Twenty years ago, Linda Shum did something radical.
She defied, yes, defied, the person she loved most and let her curiosity take her to a small Chinese city named Jiaozuo. In 1998 she was a early childhood teacher, using her precious school holidays to see what she could do for Chinese orphans whom she read about in a church newsletter.
Today she is back in Jiaozuo, not to mark an anniversary, but to do what she's been doing with little or no fanfare: adding value to the lives of children living in the city orphanage.
Conditions are so very much improved. There is no longer a One Child Policy although because of Chinese attitudes to disability (and the social security available) the orphanage still has much work today.
Linda's health isn't great. In fact, on her return from China earlier this year, she nearly died. Everyone who knows her worries about her, constantly.
When her email arrived yesterday to tell me (and her many loyal supporters) that she'd arrived safely, I shook my head in amazement.
Her local Gympie newspaper recently published this about her anniversary. I'm so honoured I got to follow her and observe her for more than three years to write her story in China Baby Love.
Congratulations Linda:) Please look after yourself!
And it's brilliant that China Baby Love will be available to buy in the U.S. and U.K. later this year.
Life as I knew it took a vibrant twist when I left Hong Kong and became a communications student at Mitchell College (Charles Sturt University) in the 1980's. Bathurst was a long way from Hong Kong. At first I kept the curtains in my room firmly shut, because the wide-open field outside my dorm window was too confronting.
Within a few weeks, however, I had friends and that made all the difference to the girl from Hong Kong.
Without a doubt, the most terrifying person at Mitchell was our writing lecturer Peter Temple.
Peering from behind his glasses as if he were gazing out of a window, he had this soft South African accent and a laugh that was more a whinny. Likeable yet fearsome, he was by far the toughest of our lecturers.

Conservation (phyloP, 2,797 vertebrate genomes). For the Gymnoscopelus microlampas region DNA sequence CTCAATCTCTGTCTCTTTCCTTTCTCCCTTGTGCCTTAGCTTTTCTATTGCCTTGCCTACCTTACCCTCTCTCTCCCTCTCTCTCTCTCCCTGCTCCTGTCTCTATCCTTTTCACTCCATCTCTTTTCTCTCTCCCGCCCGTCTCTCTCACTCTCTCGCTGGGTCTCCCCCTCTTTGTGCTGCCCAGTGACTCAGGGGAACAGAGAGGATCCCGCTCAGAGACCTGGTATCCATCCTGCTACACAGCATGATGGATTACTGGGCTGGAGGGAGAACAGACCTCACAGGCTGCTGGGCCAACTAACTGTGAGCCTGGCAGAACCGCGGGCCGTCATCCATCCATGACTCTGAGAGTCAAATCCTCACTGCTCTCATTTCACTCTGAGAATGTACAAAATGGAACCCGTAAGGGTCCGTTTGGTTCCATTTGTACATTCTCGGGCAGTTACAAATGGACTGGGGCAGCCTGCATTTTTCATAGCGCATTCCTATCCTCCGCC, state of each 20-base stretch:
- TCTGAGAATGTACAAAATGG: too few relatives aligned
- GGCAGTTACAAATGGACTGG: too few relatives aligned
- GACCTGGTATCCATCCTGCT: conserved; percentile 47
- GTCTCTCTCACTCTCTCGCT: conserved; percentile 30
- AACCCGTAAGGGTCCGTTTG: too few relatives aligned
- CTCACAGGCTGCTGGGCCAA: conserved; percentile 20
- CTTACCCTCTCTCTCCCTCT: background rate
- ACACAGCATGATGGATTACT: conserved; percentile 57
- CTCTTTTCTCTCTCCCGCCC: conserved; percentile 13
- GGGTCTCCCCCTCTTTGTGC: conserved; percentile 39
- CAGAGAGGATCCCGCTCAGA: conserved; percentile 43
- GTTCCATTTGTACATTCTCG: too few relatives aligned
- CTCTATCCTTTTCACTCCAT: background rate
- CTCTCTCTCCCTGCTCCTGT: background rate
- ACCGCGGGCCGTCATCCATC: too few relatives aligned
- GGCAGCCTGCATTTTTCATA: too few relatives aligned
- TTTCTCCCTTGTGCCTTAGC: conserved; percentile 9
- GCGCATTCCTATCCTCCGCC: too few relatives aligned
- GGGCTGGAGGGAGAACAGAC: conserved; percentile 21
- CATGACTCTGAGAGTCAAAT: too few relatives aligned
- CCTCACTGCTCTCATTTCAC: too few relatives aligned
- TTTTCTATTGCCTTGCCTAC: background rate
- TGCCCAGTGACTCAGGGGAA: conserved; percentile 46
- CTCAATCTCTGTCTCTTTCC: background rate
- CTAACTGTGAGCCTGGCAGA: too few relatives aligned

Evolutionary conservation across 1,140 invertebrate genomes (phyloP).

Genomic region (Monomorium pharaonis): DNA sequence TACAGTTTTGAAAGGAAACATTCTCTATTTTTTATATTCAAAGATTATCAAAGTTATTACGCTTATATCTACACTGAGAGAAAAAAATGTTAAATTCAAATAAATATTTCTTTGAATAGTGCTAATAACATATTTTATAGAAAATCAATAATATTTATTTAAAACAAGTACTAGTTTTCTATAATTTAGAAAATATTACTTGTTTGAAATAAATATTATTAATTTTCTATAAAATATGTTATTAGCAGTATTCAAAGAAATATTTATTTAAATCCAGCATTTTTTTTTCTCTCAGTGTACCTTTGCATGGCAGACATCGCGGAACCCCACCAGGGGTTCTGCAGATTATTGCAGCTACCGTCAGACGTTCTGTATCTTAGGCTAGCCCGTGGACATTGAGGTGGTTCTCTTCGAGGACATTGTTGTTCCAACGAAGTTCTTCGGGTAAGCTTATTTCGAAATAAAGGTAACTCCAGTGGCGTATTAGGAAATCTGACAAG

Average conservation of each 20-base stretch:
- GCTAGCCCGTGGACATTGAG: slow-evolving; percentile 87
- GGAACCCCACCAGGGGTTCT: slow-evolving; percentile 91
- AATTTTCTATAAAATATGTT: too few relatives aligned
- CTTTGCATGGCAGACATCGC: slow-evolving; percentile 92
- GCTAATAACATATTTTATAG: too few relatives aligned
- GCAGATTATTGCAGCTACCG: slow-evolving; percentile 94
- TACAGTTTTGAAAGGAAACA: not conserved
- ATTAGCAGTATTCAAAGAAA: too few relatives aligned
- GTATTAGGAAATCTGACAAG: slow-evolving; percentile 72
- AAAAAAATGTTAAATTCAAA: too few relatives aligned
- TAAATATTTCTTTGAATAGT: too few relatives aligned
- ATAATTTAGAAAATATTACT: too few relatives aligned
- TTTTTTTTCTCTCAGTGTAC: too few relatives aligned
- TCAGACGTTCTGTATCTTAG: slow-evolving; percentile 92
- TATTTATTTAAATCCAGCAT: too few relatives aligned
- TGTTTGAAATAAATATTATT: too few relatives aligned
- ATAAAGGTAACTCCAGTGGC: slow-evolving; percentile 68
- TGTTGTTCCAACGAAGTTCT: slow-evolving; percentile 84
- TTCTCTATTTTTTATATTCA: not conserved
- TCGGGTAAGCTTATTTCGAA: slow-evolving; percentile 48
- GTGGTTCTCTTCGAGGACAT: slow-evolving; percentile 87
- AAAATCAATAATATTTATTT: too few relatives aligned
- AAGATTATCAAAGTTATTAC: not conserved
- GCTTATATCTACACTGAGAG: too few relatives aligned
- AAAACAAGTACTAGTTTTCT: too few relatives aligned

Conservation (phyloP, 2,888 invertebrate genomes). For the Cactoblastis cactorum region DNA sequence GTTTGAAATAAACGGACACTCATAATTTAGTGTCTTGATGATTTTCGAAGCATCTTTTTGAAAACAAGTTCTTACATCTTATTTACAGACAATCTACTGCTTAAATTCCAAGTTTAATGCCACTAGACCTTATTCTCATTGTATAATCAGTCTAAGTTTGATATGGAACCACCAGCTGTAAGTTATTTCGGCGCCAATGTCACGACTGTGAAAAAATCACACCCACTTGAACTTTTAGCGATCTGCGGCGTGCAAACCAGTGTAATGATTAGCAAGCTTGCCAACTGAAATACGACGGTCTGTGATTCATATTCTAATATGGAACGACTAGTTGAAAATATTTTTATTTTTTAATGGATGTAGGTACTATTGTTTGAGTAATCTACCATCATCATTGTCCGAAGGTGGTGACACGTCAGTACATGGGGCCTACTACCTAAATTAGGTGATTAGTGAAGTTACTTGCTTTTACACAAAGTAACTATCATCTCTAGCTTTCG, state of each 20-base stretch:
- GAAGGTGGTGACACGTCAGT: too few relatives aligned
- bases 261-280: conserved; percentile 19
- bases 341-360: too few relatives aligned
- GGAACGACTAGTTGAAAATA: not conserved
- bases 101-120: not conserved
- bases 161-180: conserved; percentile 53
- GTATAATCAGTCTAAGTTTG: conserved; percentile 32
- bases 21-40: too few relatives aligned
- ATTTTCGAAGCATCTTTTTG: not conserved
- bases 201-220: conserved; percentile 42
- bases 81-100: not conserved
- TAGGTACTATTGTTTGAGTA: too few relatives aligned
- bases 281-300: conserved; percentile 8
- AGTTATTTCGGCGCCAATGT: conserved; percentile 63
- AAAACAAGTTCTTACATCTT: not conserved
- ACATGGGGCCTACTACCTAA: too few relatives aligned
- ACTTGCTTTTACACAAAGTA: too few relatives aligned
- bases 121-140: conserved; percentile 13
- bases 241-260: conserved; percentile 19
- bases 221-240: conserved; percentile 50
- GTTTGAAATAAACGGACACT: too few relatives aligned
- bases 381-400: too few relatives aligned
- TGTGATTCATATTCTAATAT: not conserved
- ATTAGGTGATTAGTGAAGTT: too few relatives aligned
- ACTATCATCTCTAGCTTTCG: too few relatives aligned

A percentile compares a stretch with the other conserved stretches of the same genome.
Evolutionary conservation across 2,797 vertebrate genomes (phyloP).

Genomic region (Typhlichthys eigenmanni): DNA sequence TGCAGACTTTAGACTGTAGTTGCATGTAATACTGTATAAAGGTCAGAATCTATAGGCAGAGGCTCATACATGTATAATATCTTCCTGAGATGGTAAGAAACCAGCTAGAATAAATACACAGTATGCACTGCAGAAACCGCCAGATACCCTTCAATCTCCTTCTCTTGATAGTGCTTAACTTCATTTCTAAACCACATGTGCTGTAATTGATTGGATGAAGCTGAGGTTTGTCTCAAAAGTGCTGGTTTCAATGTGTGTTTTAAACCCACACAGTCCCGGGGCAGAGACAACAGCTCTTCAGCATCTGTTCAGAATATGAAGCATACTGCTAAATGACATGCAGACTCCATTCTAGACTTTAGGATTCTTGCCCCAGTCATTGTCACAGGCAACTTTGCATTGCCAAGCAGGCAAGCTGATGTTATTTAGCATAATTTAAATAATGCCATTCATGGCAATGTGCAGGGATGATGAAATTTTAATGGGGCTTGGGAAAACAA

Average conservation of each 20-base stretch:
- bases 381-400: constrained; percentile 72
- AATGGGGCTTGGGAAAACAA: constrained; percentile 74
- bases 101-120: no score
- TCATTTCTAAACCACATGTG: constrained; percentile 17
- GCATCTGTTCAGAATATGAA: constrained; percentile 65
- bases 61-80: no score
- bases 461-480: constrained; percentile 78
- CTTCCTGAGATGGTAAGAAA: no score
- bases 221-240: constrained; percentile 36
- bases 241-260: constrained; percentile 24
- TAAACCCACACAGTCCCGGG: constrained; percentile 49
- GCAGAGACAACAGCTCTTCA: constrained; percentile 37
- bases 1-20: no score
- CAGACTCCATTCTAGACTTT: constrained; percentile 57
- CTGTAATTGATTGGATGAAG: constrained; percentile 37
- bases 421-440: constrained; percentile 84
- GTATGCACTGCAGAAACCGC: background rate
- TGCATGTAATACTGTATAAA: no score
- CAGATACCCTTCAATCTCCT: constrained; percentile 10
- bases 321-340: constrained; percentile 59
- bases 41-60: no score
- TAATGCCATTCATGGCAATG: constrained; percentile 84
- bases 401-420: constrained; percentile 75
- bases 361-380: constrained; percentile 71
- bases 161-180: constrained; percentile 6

Peter Temple used to leave our corrected assignments outside his office. The door was always shut. One day, I arrived to see a student named Tim pick up his assignment. He searched for the mark on the back page of the assignment and then began to shout abuse and kick Peter's door. Clearly, his assignment had failed to impress our writing lecturer.
"You bastard!" Tim cried as his foot pounded the wood, echoing down the hallway.
Suddenly, the door opened. I don't know why, but it had never occurred to me that when Peter's door was closed, he was actually in there.
Tim was taken aback too. He was a tall man, but Peter stepped forward, unafraid.
"Fuck off." Peter said, as if Tim was an annoying fly.
And then the tutor retreated into his room, closing the door behind him.
Years after I left Mitchell College, I started to see Peter's name in the headlines. He quickly rose to become a brilliant crime writer. Many of his books became TV series. I particularly enjoyed The Broken Shore. He was so economical with his descriptions and his stories kept you on the edge. Imagine having to suffer students like me.
It's at this point I have to post some of the pertinent and hilarious comments he wrote on my major writing assignment (on my favourite subject: chocolate) at the end of my first year:
I didn't get a brilliant mark (65% when 55% was a pass, if I remember correctly) but I passed and without that, I wouldn't have moved into Year 2 of my degree.
In 2014, I blogged about the chocolate assignment after reminiscing with my first Mitchell College friend and now crime and romance author Jaye Ford.
A few days after my blog, incredibly, I received an email from Peter Temple.
The subject heading was "chocolate box".
Just when you thought you'd got over it, someone mentions that first assignment ...
I think about it every time I see you on the box.
I was gobsmacked. At the time, apart from presenting my interview show One Plus One, I had embarked on my second book China Baby Love, but wasn't sure I'd make it to the end. This is how I replied.
Great to hear from you Peter.
I’m still a struggling writer, but it’s becoming more important for me to write. I’m not sure why.
Always grateful for the first 65%
All the best, Jane
And then he wrote this drops of magic.
Imagine being remembered only for your face or your voice?
Writing is a puny lunge at immortality.
Nice word, puny. PT
That was our one and only exchange after Mitchell College. I will treasure it. #ValePeterTemple.